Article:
MICHEL SARDABY: GAIL (1976)

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Michel Sardaby: Gail (from Gail, Disques Debs: 1976)

Sardaby is a French-Antilles pianist whose 1970s albums are positively lush with both conventional and electric keys. I first heard this album at an old Bump Shop party in New York when Leon Michels (of the El Michels Affair and Big Crown Records) was guesting and he dropped the monster jazz-funk track off of here: “Welcome New Warmth.” That track still knocks but I find myself constantly being drawn back to the album’s title cut and A1 track. I’m a sucker for Rhodes – no surprise there – and this has such a mellow, leisurely feel to it that I was just want to curl up inside of it. It’s really what we should mean by “lounge music” without any of the corny connotations.

ALWAYS SOMETHING THERE (A BURT BACHARACH MIX)

I originally made this mix for DJ Phatrick’s old Devil’s Pie party. It was wildly fun to research and put together and I still listen to it from time to time, just ’cause. Finally decided to upload it to Mixcloud for public enjoyment.

CLOUD: BLAME IT ON THE SUN (1976)

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Cloud: Blame It On the Sun (Chapman, 1976)

I heard this one in a tiny story in Orange County when a friend and I were cruising through and I loved it from jump: it clearly has some “Sunny” vibes but that massive brass section brings into full into the ’70s. Plus, I dig the low-key (high-key?) corny lyrics such as: “Like a song without an ending, like a sea without a tide…” Kansas City, MO, represent.

MILLIKIN UNIVERSITY JAZZ LAB BAND: LIGHT UP THE SKY (1973)

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Millikin University Jazz Lab Band: Light Up the Sky (from Klub Studehata Tehnike Vam Predstavla, Celebration Studios Nashville, 1973)

This may be the least “jazz lab album”-sounding song I’ve ever heard. A great folk-rock tune with soul undertones though? Oui.

SUNNY AND THE SUNLINERS: GRAZING IN THE GRASS (1970s)

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Sunny and the Sunliners: Grazing In the Grass (From This Is My Band, Key-Loc, 197?)

“Grazing in the Grass,” the mega-hit by Hugh Masakela, ends up on all manners of other people’s albums. It helps that, as an instrumental (originally), it “translates” easily to other genres. In some ways, I would have actually expected Sunny Ozuna’s S.A. peers, Latin Breed, to have tackled this instead (they’ve done some killer jazz-funk tunes) but regardless, fun to hear Masakela get a slight Tejano makeover.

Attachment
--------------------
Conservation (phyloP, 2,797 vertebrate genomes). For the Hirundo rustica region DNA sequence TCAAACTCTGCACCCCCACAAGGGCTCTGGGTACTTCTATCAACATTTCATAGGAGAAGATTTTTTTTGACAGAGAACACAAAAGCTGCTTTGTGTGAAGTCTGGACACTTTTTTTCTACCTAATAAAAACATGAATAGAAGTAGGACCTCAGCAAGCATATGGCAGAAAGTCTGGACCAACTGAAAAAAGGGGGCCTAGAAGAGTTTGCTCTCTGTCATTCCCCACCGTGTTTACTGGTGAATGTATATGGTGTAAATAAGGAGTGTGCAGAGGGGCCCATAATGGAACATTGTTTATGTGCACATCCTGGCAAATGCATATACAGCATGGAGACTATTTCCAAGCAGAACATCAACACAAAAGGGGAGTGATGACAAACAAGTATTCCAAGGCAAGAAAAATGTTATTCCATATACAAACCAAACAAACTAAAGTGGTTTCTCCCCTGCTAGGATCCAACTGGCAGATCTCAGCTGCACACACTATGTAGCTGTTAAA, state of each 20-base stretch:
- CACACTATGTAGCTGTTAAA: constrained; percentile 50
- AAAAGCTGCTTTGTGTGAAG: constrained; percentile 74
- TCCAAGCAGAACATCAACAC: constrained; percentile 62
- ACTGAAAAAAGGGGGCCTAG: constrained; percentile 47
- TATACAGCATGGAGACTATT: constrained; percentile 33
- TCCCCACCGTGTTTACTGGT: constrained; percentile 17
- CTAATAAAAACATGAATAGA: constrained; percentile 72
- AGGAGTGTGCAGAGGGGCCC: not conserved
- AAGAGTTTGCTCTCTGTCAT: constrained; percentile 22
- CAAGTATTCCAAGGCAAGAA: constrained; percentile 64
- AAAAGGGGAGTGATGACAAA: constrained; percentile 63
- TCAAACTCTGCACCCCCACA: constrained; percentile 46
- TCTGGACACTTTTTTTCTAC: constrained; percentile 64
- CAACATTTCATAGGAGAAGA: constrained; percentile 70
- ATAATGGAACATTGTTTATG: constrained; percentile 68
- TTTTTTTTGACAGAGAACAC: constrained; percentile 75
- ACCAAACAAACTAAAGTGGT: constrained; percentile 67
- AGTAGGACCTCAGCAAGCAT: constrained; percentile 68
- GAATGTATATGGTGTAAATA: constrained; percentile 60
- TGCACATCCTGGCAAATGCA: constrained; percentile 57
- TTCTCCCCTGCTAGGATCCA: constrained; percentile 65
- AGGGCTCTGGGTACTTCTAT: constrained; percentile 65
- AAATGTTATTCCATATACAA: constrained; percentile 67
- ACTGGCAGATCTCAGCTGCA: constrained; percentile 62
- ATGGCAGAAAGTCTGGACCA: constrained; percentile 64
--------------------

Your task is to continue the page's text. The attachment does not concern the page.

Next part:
TRINIDAD TRIPOLI STEELBAND: I WANT YOU BACK (1971)

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Trinidad Tripoli Steelband: Want You Back (Warner Bros, 1971)

I don’t always listen to steel band…but when I do, I listen to steel band covers of Jackson 5 hits.

THE MAJESTIC ARROWS: ANOTHER DAY (1973)

The majestic arrows doing it for us

The Majestic Arrows: Another Day (Bandit, 1973)

On production alone, I would have been into this sweet soul side but I love the combo of the male falsetto + female vocal duet.

STRATUS: GIRL (1976)

Girl stratus

Stratus: Girl (Wyldwood, 1976)

Straight outta Rhinelander, WI. This one reminds me of something that Larry T and the Family might have cooked up. Lovely vibe that throws together a lil folk, soul and funk in the blender.

AARON NEVILLE: OVER YOU (1960)

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Aaron Neville: Over You (Minit, 1960)

I’m not 100% positive about this but doesn’t it seem like Biggie got his lines on “Warning” from “Over You”? And then, of course, that influenced Erykah to crib off Big.

It’s also interesting to hear Neville early in his career, before his voice turned into that crackling falsetto he became so known for.

NATHAN DAVIS: STICK BUDDY (1976)

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Nathan Davis: Sticky Buddy, from If (Tomorrow Int’l, 1976)

Sad news: Nathan Davis just passed away this week. Like a lot of folks in the ’90s, I discovered Davis’ magnificent album, If via Luv N Haight comps and one story I always tell is that when I was a DJ at KALX, I realized they had an original copy of If and at the time, it was an LP that could have easily sold for $200+. I never stole, ever, a record from the KALX library but I always joked that if I was going to, I would have went to If first.

“Stick Buddy” still puts a smile on my face every time I hear those opening bars and then Davis’ sax just sexily step into the mix.

RIP to Davis.